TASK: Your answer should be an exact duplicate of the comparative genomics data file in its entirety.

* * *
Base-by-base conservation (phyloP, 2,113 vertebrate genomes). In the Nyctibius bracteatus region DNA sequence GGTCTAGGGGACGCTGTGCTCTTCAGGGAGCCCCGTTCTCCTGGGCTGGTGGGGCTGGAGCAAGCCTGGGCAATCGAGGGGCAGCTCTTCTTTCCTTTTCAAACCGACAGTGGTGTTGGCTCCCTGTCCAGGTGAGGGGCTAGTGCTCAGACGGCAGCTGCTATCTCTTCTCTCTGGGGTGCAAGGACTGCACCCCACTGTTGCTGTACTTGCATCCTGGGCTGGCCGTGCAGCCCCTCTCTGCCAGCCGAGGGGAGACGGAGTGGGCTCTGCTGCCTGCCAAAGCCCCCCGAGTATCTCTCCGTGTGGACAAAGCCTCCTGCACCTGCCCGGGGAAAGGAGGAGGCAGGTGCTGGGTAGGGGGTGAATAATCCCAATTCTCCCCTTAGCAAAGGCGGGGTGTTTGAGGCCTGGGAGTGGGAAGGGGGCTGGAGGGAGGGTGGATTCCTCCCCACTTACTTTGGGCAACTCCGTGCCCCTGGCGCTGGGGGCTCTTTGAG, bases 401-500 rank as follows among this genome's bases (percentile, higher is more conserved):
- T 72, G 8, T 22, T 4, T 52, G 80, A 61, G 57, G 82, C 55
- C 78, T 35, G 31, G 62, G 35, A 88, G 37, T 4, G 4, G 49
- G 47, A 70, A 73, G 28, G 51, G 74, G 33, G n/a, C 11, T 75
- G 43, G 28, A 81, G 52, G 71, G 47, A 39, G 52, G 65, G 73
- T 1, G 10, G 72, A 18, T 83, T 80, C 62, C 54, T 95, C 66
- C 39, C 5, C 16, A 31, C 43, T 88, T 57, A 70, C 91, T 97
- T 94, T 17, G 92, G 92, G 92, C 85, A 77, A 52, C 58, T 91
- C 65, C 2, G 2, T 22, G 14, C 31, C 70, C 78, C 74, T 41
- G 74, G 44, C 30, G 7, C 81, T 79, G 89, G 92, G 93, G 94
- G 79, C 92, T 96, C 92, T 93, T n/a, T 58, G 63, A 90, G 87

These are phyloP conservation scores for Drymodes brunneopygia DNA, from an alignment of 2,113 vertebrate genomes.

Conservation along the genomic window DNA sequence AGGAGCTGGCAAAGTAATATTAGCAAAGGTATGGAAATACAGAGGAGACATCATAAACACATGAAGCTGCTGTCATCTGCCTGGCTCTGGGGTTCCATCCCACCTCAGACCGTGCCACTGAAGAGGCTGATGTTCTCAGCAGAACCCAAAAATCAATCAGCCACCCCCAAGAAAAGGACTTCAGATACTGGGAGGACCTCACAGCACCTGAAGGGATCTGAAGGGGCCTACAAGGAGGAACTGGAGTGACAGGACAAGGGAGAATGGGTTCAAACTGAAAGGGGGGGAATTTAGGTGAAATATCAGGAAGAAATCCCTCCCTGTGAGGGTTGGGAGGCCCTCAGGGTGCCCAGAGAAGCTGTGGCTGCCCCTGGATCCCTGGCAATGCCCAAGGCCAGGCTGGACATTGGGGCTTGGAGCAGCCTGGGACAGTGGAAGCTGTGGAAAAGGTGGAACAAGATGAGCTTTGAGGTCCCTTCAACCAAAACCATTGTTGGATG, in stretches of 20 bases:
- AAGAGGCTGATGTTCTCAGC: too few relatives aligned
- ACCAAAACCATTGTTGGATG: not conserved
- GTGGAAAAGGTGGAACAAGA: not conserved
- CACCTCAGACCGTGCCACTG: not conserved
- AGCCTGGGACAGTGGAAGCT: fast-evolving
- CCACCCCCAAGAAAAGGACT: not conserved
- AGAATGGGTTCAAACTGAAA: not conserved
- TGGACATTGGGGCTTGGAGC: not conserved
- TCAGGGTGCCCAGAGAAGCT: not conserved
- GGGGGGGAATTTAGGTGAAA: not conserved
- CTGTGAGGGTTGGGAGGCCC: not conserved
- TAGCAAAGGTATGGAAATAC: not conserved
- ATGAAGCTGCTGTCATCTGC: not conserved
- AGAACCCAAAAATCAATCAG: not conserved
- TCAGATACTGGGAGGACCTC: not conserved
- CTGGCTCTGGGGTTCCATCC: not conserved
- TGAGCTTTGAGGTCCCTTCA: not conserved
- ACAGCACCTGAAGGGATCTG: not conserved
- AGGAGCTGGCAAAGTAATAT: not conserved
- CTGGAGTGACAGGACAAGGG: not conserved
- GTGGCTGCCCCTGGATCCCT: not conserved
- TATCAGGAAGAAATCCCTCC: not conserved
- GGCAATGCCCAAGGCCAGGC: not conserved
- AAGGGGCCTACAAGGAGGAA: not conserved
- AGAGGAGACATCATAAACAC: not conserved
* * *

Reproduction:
Base-by-base conservation (phyloP, 2,113 vertebrate genomes). In the Nyctibius bracteatus region DNA sequence GGTCTAGGGGACGCTGTGCTCTTCAGGGAGCCCCGTTCTCCTGGGCTGGTGGGGCTGGAGCAAGCCTGGGCAATCGAGGGGCAGCTCTTCTTTCCTTTTCAAACCGACAGTGGTGTTGGCTCCCTGTCCAGGTGAGGGGCTAGTGCTCAGACGGCAGCTGCTATCTCTTCTCTCTGGGGTGCAAGGACTGCACCCCACTGTTGCTGTACTTGCATCCTGGGCTGGCCGTGCAGCCCCTCTCTGCCAGCCGAGGGGAGACGGAGTGGGCTCTGCTGCCTGCCAAAGCCCCCCGAGTATCTCTCCGTGTGGACAAAGCCTCCTGCACCTGCCCGGGGAAAGGAGGAGGCAGGTGCTGGGTAGGGGGTGAATAATCCCAATTCTCCCCTTAGCAAAGGCGGGGTGTTTGAGGCCTGGGAGTGGGAAGGGGGCTGGAGGGAGGGTGGATTCCTCCCCACTTACTTTGGGCAACTCCGTGCCCCTGGCGCTGGGGGCTCTTTGAG, bases 401-500 rank as follows among this genome's bases (percentile, higher is more conserved):
- T 72, G 8, T 22, T 4, T 52, G 80, A 61, G 57, G 82, C 55
- C 78, T 35, G 31, G 62, G 35, A 88, G 37, T 4, G 4, G 49
- G 47, A 70, A 73, G 28, G 51, G 74, G 33, G n/a, C 11, T 75
- G 43, G 28, A 81, G 52, G 71, G 47, A 39, G 52, G 65, G 73
- T 1, G 10, G 72, A 18, T 83, T 80, C 62, C 54, T 95, C 66
- C 39, C 5, C 16, A 31, C 43, T 88, T 57, A 70, C 91, T 97
- T 94, T 17, G 92, G 92, G 92, C 85, A 77, A 52, C 58, T 91
- C 65, C 2, G 2, T 22, G 14, C 31, C 70, C 78, C 74, T 41
- G 74, G 44, C 30, G 7, C 81, T 79, G 89, G 92, G 93, G 94
- G 79, C 92, T 96, C 92, T 93, T n/a, T 58, G 63, A 90, G 87

These are phyloP conservation scores for Drymodes brunneopygia DNA, from an alignment of 2,113 vertebrate genomes.

Conservation along the genomic window DNA sequence AGGAGCTGGCAAAGTAATATTAGCAAAGGTATGGAAATACAGAGGAGACATCATAAACACATGAAGCTGCTGTCATCTGCCTGGCTCTGGGGTTCCATCCCACCTCAGACCGTGCCACTGAAGAGGCTGATGTTCTCAGCAGAACCCAAAAATCAATCAGCCACCCCCAAGAAAAGGACTTCAGATACTGGGAGGACCTCACAGCACCTGAAGGGATCTGAAGGGGCCTACAAGGAGGAACTGGAGTGACAGGACAAGGGAGAATGGGTTCAAACTGAAAGGGGGGGAATTTAGGTGAAATATCAGGAAGAAATCCCTCCCTGTGAGGGTTGGGAGGCCCTCAGGGTGCCCAGAGAAGCTGTGGCTGCCCCTGGATCCCTGGCAATGCCCAAGGCCAGGCTGGACATTGGGGCTTGGAGCAGCCTGGGACAGTGGAAGCTGTGGAAAAGGTGGAACAAGATGAGCTTTGAGGTCCCTTCAACCAAAACCATTGTTGGATG, in stretches of 20 bases:
- AAGAGGCTGATGTTCTCAGC: too few relatives aligned
- ACCAAAACCATTGTTGGATG: not conserved
- GTGGAAAAGGTGGAACAAGA: not conserved
- CACCTCAGACCGTGCCACTG: not conserved
- AGCCTGGGACAGTGGAAGCT: fast-evolving
- CCACCCCCAAGAAAAGGACT: not conserved
- AGAATGGGTTCAAACTGAAA: not conserved
- TGGACATTGGGGCTTGGAGC: not conserved
- TCAGGGTGCCCAGAGAAGCT: not conserved
- GGGGGGGAATTTAGGTGAAA: not conserved
- CTGTGAGGGTTGGGAGGCCC: not conserved
- TAGCAAAGGTATGGAAATAC: not conserved
- ATGAAGCTGCTGTCATCTGC: not conserved
- AGAACCCAAAAATCAATCAG: not conserved
- TCAGATACTGGGAGGACCTC: not conserved
- CTGGCTCTGGGGTTCCATCC: not conserved
- TGAGCTTTGAGGTCCCTTCA: not conserved
- ACAGCACCTGAAGGGATCTG: not conserved
- AGGAGCTGGCAAAGTAATAT: not conserved
- CTGGAGTGACAGGACAAGGG: not conserved
- GTGGCTGCCCCTGGATCCCT: not conserved
- TATCAGGAAGAAATCCCTCC: not conserved
- GGCAATGCCCAAGGCCAGGC: not conserved
- AAGGGGCCTACAAGGAGGAA: not conserved
- AGAGGAGACATCATAAACAC: not conserved